Global Health News Last Week

From March 28 to April 1, panelists working in Canada, Uganda, the United States, and Zambia will lead a discussion in GHDonline.org on ways to build sustainable partnerships to strengthen surgical and anesthesia capacity in resource-poor settings. More information can be found here.

March 22 was World Water Day. Blogger Tom Murphy has collected some interesting videos on PSI’s blog here.
Elizabeth Taylor, Hollywood icon and longtime advocate for the fight against HIV/AIDS, passed away on March 23 at age 78.
March 24 was World TB Day.

POLICY

  • China, the world’s largest tobacco producer and home to a third of all smokers, has issued a national ban on smoking in hotels, restaurants and other indoor public spaces.
  • Fears are growing among HIV/AIDS sufferers in the Ukraine amid claims from some patients that they have been denied life-saving medicines by authorities during a crackdown on drug substitution therapy.
  • The WHO has announced a list of 30 essential medicines for treating common diseases of mothers and children that can be used as the basis for procurement and supply of medicines and guide local medicine production.

RESEARCH

  • Scientists from the University of California, Berkeley (UCB), Dublin City University and Universidad de Valparaiso (Chile) have developed a self-powered, low-cost chip that can test blood samples and diagnose diseases like tuberculosis and HIV within minutes.
  • Researchers have discovered that capsaicin, the compound that makes jalapeños, red chilies, and the famous habanero pepper spicy, inhibit the production of cholera toxins.
  • Results from a recent study show that people with HIV who change antiretroviral treatment regimens due to side effects are at higher risk for developing drug resistance.
  • The Pakistan Medical Association’s 2011 annual report found that 400,000 infants die in the first year of their life each year and 1 out of 10 children die by the age of five.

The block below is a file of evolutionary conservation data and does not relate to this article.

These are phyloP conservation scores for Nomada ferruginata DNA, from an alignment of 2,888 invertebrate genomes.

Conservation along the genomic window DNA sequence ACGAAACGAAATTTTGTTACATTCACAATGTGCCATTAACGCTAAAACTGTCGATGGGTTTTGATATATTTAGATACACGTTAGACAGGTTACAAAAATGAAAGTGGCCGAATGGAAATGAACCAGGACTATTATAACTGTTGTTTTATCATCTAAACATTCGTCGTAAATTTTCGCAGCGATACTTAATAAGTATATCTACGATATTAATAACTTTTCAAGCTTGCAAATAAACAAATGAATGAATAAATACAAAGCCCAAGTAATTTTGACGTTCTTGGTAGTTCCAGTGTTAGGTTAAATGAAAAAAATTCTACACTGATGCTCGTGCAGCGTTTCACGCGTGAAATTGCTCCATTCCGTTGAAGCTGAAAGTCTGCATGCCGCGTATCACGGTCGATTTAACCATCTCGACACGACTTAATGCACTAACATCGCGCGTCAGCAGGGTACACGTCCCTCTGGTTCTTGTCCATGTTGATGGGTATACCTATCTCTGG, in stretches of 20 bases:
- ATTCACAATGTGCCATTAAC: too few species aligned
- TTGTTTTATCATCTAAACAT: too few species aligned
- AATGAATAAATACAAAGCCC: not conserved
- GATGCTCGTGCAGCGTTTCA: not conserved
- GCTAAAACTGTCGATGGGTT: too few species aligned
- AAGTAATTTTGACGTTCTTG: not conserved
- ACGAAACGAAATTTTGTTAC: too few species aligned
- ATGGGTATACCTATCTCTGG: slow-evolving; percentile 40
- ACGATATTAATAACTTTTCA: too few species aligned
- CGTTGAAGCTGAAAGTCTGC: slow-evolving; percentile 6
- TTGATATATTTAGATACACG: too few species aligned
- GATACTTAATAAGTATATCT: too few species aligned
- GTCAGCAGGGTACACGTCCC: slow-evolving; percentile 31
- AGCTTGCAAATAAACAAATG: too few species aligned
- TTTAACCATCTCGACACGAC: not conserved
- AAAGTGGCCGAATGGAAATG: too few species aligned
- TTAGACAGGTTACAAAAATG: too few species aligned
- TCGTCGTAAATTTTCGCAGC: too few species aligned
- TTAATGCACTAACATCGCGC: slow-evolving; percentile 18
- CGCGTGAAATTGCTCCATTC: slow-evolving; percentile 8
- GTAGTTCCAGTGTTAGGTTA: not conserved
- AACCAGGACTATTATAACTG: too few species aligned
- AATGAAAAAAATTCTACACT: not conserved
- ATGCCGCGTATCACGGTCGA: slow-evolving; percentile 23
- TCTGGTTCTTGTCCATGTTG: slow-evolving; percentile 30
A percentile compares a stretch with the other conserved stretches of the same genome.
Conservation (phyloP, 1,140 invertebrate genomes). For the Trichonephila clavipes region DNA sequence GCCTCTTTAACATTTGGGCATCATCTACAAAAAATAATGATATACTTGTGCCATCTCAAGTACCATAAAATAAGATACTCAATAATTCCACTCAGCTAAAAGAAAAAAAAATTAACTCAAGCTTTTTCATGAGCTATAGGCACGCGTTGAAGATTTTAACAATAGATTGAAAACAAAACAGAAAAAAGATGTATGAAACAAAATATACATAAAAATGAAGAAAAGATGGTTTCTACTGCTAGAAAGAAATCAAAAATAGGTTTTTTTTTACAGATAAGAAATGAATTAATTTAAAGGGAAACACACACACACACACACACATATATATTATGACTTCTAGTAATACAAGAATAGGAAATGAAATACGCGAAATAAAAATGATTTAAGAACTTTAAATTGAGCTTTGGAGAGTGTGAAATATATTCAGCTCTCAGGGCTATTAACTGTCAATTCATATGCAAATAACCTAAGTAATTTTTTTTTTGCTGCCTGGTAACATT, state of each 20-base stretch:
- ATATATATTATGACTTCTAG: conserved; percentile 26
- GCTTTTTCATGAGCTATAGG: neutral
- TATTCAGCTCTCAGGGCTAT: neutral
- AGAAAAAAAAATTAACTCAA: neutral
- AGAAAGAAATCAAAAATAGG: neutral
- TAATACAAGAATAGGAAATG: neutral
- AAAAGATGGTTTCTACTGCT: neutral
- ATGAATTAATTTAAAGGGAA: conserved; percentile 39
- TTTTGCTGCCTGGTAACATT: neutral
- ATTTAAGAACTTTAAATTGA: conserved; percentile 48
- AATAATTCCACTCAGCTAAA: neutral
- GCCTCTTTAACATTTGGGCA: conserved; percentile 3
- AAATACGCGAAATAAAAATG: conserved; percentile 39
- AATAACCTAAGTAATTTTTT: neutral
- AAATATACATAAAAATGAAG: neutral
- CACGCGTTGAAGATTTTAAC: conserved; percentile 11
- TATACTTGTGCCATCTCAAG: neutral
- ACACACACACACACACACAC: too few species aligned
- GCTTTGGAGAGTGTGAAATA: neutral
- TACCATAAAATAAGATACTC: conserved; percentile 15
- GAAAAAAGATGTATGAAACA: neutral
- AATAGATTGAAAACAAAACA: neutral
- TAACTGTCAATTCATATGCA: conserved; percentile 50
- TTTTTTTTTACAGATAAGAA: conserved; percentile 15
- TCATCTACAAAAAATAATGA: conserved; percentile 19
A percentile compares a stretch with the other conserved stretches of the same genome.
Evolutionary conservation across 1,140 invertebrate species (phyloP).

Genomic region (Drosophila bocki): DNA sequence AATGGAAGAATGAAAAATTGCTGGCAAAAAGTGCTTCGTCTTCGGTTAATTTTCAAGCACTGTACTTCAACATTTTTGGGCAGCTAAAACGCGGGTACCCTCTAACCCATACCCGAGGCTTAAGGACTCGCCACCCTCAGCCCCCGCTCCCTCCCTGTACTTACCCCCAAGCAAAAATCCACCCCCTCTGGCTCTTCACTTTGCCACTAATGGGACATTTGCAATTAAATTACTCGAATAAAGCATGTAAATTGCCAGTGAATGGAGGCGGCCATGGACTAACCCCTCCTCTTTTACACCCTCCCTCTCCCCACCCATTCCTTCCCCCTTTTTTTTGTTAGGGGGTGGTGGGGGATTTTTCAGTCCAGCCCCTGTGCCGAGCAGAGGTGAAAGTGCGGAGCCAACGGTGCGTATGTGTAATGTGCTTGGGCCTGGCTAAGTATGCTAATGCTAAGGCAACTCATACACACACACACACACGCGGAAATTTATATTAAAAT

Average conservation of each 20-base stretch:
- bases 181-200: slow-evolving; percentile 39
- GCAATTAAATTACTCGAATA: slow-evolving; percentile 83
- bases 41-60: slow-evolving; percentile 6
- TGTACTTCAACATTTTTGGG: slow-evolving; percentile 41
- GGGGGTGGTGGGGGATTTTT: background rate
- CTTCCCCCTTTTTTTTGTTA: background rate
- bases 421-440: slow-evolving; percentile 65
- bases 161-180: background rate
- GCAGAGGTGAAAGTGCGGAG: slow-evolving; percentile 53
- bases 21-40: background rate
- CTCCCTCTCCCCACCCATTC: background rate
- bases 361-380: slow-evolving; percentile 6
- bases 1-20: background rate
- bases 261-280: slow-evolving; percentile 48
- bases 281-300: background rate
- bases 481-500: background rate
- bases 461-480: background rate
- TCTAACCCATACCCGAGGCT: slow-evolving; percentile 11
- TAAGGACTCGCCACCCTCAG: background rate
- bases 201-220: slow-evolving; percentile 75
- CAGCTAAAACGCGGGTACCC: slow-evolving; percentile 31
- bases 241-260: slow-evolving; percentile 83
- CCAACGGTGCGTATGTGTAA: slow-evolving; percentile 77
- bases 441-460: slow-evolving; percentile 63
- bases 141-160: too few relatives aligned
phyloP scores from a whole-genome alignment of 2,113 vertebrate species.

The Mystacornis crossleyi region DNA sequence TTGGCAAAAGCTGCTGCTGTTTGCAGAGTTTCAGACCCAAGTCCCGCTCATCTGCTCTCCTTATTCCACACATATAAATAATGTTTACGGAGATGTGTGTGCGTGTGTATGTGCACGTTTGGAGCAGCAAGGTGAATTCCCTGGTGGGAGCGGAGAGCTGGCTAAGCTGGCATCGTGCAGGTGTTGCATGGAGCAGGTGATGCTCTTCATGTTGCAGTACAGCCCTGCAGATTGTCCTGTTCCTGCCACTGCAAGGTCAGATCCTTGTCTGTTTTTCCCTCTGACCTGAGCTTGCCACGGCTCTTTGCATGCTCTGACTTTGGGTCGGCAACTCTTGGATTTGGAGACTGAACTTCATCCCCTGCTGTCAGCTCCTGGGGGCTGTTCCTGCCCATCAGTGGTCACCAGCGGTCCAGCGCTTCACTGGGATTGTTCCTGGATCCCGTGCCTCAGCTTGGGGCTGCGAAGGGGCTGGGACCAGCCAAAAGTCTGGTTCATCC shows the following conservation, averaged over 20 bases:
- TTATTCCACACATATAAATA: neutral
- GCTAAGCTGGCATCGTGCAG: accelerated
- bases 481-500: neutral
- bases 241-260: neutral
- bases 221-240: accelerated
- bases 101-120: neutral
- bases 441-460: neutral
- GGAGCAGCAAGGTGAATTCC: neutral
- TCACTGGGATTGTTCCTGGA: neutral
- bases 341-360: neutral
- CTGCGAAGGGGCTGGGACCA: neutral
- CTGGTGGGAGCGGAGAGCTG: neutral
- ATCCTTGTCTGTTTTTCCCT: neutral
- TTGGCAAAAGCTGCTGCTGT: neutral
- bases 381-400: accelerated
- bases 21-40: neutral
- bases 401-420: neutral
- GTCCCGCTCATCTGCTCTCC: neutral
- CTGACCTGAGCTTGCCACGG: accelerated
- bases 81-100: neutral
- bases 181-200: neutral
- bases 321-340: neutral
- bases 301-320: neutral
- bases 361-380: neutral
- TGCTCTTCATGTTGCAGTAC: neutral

• A study by researchers from Johns Hopkins University found that child diarrhea deaths could be almost halved if currently available interventions such as breastfeeding, hand washing with soap, and improved household water treatment were widely implemented.
  • Global health and development blogger Amanda Makulec shares seven key ideas that she took home from the Global Health Metrics and Evaluation Conference in Seattle.

DISEASES AND DISASTERS

  • Despite setbacks, work continues at Japan’s Fukushima Dai-Ichi nuclear power plant. Meanwhile, in addition to radiation-contaminated vegetables, officials are now warning families to not give Tokyo tap water to infants due to elevated levels of radiation found in the water supply. The World Bank estimates that the earthquake and tsunami have caused as much as $235 billion in damage to Japan and that it will take five years for the nation to recover.
  • The crisis in Côte d’Ivoire continues as well, as the country’s healthcare system is strained by the violence.
  • Leprosy, which has been officially “eliminated” in India, still affects hundreds of thousands of people who are shunned by society. There are 130,000 new cases diagnosed in the country each year.
  • Leaders at the 26th Annual Conference of Alzheimer’s Disease International challenged the World Health Organization and countries around the world to take action on the dramatic surge in the global incidence of Alzheimer’s disease and dementia.
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